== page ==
Hit the docks for lowcountry redfish in June

Sullivan McElveen caught this redfish under a dock while fishing with RedFin Charters in Charleston, S.C. (Picture by Brian Cope)

Live bait and patience will produce lowcountry redfish

Capt. Dylan Rohlfs of RedFin Charters (843-277-5255) in Charleston, S.C. made a cast, set the rod in a rod holder, then started explaining his expectations for the day. But before he could finish his thought, the fishing rod doubled over.

Sullivan McElveen of Mt. Pleasant grabbed the rod, which was stuck hard in the rod holder. She finally lifted it free and the fight was on.

Within a few minutes, Rohlfs eased the net under the fish and brought it aboard. It was a nice keeper-sized redfish.

“This time of year, it’s tough to beat live bait around docks and other types of structure,” said Rohlfs. “We like to get into the smaller creeks around the lowcountry and fish those structures.”

He advises anglers to anchor down within casting distance of a dock, put a live mud minnow or shrimp on the hook, make a cast toward the structure, place the rod in a rod holder, then wait.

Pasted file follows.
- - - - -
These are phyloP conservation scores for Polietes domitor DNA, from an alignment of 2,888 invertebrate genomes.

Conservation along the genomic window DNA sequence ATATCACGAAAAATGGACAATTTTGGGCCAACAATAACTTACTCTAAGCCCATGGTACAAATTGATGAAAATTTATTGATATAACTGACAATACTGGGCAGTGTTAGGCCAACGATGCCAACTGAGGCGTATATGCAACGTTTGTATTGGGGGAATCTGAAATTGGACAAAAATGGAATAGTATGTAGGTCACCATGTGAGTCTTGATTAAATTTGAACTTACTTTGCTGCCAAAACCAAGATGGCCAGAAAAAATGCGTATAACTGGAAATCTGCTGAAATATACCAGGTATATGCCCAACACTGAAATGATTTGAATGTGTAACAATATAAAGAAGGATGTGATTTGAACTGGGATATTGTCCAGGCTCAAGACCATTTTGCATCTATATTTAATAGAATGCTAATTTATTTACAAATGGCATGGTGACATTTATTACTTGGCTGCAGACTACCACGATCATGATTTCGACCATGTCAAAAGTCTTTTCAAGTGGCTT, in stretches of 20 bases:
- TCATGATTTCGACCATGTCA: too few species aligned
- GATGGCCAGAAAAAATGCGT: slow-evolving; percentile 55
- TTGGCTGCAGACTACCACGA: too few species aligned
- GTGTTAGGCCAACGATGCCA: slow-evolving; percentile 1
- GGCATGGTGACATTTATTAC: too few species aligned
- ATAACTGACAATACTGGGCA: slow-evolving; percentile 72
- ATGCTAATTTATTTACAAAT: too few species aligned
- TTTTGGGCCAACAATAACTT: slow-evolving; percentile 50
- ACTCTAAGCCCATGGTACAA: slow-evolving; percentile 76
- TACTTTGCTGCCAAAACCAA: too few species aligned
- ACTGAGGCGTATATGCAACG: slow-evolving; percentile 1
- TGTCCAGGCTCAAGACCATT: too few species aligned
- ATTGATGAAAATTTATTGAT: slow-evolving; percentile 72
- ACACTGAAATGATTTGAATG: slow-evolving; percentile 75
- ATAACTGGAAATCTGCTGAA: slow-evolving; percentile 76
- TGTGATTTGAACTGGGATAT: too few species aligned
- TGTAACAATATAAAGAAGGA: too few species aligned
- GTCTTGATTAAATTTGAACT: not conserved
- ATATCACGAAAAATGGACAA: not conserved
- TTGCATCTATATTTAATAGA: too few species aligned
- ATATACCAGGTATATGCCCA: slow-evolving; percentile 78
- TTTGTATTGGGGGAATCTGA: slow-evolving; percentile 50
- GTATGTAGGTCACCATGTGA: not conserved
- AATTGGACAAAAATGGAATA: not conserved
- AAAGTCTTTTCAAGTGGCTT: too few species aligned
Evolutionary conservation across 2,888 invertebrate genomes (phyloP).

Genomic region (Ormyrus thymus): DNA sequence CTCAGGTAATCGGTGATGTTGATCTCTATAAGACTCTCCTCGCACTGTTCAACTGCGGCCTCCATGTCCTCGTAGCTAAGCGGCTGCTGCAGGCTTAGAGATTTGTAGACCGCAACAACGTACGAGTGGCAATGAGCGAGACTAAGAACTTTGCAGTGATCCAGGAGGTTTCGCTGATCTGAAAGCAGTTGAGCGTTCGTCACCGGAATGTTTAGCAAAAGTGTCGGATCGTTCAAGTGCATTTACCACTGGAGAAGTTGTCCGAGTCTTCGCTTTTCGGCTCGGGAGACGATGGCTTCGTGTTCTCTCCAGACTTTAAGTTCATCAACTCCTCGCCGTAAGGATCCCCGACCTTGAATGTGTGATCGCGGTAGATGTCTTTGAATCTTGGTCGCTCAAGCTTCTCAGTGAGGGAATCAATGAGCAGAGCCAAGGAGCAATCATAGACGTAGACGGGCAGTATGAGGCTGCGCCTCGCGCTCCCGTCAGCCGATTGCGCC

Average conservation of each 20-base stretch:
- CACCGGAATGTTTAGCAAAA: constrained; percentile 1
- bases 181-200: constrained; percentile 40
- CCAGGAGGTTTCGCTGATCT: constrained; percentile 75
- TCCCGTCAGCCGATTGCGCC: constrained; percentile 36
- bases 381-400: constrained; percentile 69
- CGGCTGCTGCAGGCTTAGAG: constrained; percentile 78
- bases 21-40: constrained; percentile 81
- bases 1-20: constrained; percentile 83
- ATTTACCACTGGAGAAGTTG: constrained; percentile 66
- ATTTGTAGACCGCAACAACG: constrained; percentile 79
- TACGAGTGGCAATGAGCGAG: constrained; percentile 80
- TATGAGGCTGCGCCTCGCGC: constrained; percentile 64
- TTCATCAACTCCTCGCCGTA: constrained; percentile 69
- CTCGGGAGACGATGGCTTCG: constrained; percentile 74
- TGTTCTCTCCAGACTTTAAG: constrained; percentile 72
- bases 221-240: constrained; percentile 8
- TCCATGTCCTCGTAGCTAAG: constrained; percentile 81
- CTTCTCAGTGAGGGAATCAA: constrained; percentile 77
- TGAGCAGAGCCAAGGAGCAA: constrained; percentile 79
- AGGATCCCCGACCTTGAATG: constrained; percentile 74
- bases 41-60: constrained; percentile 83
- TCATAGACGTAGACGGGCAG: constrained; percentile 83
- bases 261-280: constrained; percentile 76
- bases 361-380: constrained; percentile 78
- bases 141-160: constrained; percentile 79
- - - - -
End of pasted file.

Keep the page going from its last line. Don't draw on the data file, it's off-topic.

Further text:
“You want to have a little patience. They don’t always hit right away. But there’s plenty of redfish around right now and they’re going to eat live bait,” he said.

Be patient but don’t waste time

Rohlfs said anglers should recognize the difference between being patient and wasting time though.

“You want to give it 15 minutes, maybe 20. If you don’t catch one or at least get a good, strong bite by then, you should move on,” he said.

But that doesn’t mean making a long run. Sometimes just moving down to the next dock is all it takes.

“Especially if a dock has something like a small trickle of water coming in from even a tiny feeder creek, that’s a good place to try,” he said.

In between working the docks, Rohlfs also likes to pitch live shrimp under popping corks along grass lines.

He prefers to fish the outgoing tide, especially on days that it coincides with sunrise.

“The docks near smaller feeder creeks are especially good on the outgoing tide because the fish are leaving those creeks, moving toward the dock rather than away from the dock and into the creeks as they do when the tide is coming in,” he said.

Rohlfs suggests anglers use spinning rods and reels with 15- to 20-pound test braid with corresponding fluorocarbon leaders tied to 3/0 circle hooks. ■

About Brian Cope 2494 Articles
Brian Cope is the editor of Carolina Sportsman. He has won numerous awards for his writing, photography, and videography. He is a retired Air Force combat communications technician, and has a B.A. in English Literature from the University of South Carolina. You can reach him at brianc@sportsmannetwork.com.

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